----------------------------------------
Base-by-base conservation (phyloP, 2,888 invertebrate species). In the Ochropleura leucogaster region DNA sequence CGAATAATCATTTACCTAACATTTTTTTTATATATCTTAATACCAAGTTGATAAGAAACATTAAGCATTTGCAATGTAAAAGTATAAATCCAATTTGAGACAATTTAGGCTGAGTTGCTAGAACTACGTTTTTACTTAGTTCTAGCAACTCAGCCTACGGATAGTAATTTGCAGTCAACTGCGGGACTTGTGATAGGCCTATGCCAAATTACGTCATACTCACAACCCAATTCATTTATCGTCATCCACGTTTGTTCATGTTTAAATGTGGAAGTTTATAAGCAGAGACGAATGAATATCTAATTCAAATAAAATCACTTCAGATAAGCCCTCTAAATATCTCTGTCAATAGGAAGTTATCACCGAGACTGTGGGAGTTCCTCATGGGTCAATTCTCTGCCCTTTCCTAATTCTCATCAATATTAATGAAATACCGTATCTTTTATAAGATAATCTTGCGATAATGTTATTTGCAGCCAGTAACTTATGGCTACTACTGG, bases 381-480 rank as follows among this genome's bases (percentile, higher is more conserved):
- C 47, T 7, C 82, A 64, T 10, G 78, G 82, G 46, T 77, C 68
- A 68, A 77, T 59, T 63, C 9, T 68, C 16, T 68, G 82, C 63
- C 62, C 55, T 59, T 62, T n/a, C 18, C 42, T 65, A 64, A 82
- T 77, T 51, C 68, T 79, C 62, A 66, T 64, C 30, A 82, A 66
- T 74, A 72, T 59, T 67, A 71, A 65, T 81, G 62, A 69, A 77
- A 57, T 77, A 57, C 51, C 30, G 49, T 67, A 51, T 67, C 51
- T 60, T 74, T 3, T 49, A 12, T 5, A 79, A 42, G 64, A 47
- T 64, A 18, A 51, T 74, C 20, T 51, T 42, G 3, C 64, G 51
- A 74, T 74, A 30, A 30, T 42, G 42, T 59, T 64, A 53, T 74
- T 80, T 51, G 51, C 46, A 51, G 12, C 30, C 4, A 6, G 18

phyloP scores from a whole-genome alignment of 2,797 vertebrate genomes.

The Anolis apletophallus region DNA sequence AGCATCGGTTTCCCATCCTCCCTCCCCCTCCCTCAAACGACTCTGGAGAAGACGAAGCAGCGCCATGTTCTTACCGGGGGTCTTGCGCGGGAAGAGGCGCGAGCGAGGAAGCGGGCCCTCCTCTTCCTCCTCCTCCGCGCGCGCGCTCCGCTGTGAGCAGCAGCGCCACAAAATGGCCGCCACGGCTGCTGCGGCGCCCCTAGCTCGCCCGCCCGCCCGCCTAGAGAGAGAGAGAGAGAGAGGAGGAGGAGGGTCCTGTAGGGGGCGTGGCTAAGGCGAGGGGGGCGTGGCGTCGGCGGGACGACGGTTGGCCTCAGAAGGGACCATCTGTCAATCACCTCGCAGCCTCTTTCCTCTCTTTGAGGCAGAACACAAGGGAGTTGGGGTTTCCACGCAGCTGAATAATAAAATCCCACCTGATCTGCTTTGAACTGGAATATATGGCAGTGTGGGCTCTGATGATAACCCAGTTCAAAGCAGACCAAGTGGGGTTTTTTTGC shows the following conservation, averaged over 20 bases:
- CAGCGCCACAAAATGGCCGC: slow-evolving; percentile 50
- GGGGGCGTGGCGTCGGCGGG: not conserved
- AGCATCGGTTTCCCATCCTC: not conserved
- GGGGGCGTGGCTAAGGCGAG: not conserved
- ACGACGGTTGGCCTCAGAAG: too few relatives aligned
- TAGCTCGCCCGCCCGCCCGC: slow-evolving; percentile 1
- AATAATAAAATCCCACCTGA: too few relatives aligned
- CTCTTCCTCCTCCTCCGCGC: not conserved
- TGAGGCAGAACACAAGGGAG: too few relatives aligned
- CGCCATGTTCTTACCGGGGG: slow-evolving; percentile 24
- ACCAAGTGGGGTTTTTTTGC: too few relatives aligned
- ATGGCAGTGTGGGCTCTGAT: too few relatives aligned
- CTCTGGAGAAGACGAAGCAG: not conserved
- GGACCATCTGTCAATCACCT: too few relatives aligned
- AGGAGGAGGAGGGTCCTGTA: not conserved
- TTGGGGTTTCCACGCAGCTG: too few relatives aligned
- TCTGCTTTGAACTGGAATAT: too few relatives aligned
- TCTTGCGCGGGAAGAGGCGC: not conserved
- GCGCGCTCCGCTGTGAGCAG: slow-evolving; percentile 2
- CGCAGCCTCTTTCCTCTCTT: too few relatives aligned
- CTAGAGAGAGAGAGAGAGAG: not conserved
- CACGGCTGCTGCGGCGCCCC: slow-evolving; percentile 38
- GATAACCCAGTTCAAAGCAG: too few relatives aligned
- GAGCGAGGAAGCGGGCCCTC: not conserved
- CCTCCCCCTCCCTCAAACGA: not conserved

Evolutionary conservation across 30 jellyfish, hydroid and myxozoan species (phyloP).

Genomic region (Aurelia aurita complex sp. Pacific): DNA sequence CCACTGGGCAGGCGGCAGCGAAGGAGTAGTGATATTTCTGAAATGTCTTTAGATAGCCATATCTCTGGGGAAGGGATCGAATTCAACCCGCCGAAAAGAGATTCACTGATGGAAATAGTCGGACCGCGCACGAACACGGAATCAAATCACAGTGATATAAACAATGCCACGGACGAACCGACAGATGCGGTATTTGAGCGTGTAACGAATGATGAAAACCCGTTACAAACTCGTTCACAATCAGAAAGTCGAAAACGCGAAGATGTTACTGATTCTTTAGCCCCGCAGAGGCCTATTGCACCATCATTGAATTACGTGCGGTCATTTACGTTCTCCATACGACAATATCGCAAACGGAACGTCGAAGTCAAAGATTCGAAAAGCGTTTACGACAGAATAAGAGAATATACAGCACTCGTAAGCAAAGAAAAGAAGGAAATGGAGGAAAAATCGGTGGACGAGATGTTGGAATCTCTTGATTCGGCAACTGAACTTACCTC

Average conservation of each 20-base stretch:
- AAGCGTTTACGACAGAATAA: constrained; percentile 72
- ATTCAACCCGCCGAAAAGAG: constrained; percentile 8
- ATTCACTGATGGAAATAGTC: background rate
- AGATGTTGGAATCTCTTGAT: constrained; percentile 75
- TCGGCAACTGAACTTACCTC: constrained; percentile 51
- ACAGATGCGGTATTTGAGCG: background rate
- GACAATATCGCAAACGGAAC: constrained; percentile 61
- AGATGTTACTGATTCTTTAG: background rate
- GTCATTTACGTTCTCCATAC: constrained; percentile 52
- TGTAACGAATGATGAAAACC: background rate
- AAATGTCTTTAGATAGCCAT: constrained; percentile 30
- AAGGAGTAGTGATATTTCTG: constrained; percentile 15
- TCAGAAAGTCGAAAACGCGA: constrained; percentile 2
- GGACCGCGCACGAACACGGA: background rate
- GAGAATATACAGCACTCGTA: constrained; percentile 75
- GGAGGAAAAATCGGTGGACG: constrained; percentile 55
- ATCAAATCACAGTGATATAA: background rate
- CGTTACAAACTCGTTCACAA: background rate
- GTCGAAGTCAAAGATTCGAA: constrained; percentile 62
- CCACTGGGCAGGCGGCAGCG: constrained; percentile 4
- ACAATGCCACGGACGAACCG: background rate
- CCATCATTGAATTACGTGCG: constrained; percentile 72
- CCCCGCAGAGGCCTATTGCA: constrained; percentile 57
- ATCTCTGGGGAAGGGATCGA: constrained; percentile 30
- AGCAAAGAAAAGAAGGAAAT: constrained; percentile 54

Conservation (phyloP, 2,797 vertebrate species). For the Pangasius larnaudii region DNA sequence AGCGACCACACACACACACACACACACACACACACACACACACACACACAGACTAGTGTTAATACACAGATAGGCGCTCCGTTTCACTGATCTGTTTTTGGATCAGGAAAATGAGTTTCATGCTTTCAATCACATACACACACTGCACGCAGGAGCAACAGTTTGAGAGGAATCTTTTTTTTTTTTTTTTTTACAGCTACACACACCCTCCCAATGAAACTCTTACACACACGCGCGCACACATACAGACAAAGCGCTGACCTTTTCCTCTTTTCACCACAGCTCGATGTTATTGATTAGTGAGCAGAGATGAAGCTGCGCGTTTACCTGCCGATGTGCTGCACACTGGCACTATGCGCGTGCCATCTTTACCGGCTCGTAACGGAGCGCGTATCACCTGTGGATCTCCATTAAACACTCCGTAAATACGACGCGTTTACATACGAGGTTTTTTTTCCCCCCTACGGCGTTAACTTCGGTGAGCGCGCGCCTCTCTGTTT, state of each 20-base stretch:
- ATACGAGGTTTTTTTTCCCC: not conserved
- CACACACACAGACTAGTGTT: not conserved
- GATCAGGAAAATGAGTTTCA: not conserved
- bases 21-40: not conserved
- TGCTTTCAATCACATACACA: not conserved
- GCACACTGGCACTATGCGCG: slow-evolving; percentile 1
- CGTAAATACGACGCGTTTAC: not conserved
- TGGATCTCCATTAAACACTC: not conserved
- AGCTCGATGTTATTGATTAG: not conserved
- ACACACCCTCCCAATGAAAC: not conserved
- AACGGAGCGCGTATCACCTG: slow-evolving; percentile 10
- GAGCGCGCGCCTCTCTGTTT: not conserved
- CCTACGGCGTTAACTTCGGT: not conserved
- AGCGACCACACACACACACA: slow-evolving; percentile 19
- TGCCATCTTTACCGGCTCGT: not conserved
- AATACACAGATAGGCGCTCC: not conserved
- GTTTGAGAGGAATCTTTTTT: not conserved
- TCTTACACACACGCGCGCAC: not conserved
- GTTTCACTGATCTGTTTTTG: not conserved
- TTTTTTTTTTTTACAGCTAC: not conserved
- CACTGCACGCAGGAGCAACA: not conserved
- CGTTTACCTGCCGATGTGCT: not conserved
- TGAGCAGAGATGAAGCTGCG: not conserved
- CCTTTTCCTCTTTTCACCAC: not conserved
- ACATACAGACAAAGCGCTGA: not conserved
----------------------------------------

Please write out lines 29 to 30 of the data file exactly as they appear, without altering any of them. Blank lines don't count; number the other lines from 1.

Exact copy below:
- TTGGGGTTTCCACGCAGCTG: too few relatives aligned
- TCTGCTTTGAACTGGAATAT: too few relatives aligned